The Division of Radiological Sciences houses the basic science faculty of the University of Colorado Department of Radiology. Members provide medical physics support, engage in educational activities and perform imaging research within the University of Colorado School of Medicine at the Anschutz Medical Campus and in collaboration with our partners, affiliates, industry and national organizations.
Medical Physics and quality improvement support is provided for University of Colorado Hospital (UCH) radiologic imaging facilities including diagnostic imaging, mammography, fluoroscopy, interventional and cardiovascular procedure suites, nuclear medicine, computed tomography and ultrasound. Members also participate in implementation and review of informatics activities within UCH. Active QI initiatives include:
- Patient dose reporting and management
- Standardization of imaging protocols in MRI and CT
- Accurate and efficient reporting of quantitative image data
Members of the division provide basic radiological and imaging physics instruction for residents, medical students, technologists, sonographers and members of the bioengineering graduate program. In addition, they mentor graduate students and other faculty on the best use of imaging resources for research.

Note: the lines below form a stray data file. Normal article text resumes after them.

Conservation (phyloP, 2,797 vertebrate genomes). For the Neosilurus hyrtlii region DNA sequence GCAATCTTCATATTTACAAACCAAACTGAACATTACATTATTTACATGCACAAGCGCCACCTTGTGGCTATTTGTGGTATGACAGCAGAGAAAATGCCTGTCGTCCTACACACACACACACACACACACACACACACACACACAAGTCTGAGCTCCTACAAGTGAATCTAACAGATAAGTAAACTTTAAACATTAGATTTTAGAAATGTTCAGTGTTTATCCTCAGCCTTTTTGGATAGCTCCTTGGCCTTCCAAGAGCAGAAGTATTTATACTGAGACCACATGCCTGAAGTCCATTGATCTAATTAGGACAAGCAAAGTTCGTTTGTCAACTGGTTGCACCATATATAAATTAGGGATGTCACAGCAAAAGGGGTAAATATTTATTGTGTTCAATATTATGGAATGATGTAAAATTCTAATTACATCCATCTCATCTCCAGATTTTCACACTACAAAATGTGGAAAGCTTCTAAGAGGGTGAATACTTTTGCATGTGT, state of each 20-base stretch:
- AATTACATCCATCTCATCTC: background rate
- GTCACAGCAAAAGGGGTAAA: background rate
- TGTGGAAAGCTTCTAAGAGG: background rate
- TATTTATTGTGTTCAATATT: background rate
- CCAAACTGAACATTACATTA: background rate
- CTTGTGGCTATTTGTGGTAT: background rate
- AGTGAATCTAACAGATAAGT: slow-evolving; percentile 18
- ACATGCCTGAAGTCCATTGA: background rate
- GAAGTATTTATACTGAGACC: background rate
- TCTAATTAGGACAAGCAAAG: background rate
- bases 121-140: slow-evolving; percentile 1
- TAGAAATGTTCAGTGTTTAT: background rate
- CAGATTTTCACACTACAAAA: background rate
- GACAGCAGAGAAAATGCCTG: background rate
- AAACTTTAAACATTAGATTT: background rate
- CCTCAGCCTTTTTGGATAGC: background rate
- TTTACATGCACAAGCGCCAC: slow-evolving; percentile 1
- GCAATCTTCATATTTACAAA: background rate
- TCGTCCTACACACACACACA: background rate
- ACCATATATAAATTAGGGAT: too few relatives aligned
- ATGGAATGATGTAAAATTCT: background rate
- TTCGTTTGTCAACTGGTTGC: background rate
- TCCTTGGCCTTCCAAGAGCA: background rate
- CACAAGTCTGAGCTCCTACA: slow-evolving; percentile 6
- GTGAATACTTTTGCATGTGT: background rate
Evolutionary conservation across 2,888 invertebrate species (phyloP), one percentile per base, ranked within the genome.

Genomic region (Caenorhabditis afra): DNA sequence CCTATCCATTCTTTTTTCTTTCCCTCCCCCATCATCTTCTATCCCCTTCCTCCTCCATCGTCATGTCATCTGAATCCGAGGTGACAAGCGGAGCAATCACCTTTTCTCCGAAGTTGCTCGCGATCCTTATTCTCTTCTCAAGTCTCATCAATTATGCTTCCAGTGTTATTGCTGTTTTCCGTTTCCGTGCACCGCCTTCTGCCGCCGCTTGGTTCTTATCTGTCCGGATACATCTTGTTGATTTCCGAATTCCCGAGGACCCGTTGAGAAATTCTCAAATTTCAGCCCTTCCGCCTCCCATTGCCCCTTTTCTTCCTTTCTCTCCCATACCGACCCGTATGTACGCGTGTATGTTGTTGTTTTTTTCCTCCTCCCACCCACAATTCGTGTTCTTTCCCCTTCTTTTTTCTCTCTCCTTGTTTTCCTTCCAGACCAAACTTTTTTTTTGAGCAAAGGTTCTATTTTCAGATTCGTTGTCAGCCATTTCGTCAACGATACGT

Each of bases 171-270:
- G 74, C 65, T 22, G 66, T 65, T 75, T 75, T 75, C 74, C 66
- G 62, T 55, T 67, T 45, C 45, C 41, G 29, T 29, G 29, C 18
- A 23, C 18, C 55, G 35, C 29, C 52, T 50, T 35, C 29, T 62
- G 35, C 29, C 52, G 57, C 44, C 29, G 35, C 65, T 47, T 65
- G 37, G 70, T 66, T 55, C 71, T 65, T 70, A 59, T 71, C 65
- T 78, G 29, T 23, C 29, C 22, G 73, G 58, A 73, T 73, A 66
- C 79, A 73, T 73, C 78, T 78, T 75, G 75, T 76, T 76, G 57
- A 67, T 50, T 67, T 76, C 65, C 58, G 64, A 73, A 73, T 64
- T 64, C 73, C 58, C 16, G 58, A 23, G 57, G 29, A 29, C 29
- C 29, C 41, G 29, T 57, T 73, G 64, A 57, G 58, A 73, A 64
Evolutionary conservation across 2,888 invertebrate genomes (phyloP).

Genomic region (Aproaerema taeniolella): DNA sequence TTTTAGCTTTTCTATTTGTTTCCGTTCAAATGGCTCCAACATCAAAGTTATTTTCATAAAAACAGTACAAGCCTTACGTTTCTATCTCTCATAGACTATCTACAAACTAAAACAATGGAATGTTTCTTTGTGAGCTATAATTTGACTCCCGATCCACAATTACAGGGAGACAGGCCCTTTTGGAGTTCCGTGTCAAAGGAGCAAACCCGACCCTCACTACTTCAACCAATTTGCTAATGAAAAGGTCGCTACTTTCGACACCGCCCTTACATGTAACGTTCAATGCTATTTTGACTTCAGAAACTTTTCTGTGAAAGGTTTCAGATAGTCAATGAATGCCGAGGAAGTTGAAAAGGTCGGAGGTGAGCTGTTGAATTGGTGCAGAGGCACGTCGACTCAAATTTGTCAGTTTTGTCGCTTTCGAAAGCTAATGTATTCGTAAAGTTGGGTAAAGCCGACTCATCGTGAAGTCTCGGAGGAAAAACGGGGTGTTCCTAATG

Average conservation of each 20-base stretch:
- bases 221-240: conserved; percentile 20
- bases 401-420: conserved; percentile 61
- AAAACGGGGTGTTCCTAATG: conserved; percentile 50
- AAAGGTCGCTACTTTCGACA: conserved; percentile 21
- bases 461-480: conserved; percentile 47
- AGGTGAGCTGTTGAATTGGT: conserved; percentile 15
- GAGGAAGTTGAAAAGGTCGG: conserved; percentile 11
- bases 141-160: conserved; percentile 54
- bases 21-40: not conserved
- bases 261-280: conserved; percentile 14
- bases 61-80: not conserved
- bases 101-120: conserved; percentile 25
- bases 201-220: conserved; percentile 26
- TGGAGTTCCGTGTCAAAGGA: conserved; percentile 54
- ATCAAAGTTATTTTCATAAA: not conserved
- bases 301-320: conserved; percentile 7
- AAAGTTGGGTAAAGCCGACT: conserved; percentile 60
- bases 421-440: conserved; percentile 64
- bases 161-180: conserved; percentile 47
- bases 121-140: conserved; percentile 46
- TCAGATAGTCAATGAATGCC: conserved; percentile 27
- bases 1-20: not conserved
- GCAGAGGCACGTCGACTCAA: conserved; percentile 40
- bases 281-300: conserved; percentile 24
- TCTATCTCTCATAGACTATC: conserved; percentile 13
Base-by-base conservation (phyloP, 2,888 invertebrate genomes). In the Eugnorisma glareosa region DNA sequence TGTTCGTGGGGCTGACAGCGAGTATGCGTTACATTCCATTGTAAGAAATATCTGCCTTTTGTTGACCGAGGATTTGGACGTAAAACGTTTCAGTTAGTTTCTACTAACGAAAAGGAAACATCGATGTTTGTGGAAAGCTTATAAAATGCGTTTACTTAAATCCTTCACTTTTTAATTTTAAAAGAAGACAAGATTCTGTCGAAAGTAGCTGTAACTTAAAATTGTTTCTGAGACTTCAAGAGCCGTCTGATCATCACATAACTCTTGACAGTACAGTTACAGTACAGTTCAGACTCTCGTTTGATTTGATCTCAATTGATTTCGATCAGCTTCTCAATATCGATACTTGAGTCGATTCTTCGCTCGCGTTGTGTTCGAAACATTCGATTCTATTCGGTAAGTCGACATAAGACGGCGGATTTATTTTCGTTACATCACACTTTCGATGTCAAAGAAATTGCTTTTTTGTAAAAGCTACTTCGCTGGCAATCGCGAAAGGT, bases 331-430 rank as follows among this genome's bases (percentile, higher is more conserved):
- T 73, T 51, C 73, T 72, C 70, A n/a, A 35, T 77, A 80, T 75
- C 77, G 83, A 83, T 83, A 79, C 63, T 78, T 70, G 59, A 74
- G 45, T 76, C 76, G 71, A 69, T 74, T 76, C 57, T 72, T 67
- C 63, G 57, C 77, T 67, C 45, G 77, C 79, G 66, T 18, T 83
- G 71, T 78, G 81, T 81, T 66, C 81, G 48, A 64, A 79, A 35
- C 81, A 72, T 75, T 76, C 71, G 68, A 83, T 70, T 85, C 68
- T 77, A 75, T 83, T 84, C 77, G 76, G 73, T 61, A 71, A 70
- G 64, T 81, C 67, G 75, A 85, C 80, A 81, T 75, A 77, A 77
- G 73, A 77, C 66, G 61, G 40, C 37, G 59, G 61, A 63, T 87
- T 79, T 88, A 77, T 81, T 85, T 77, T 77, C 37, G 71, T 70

Research in the division covers a wide range of interests including image formation, image quality, quantitative analysis, dose measurement and radiation policy. In addition to their own research, members provide collaborative support for local, national and international clinical and basic research projects. They support the research efforts of CTRIC and CCTSI. Examples of research activities include:
- ACR CT Dose Index Project
- NLST CT Quality Control
- Analysis and quantitation of CT and MR images for clinical and research trials through the Quantitative Image Analysis Laboratory (QIA)
- Accurate fMRI statistical maps of memory activation in Alzheimer’s disease
- Development of MRS based measures of GABA concentration
- Comparison of RECIST measures with new PET/CT biomarkers of tumor response to therapy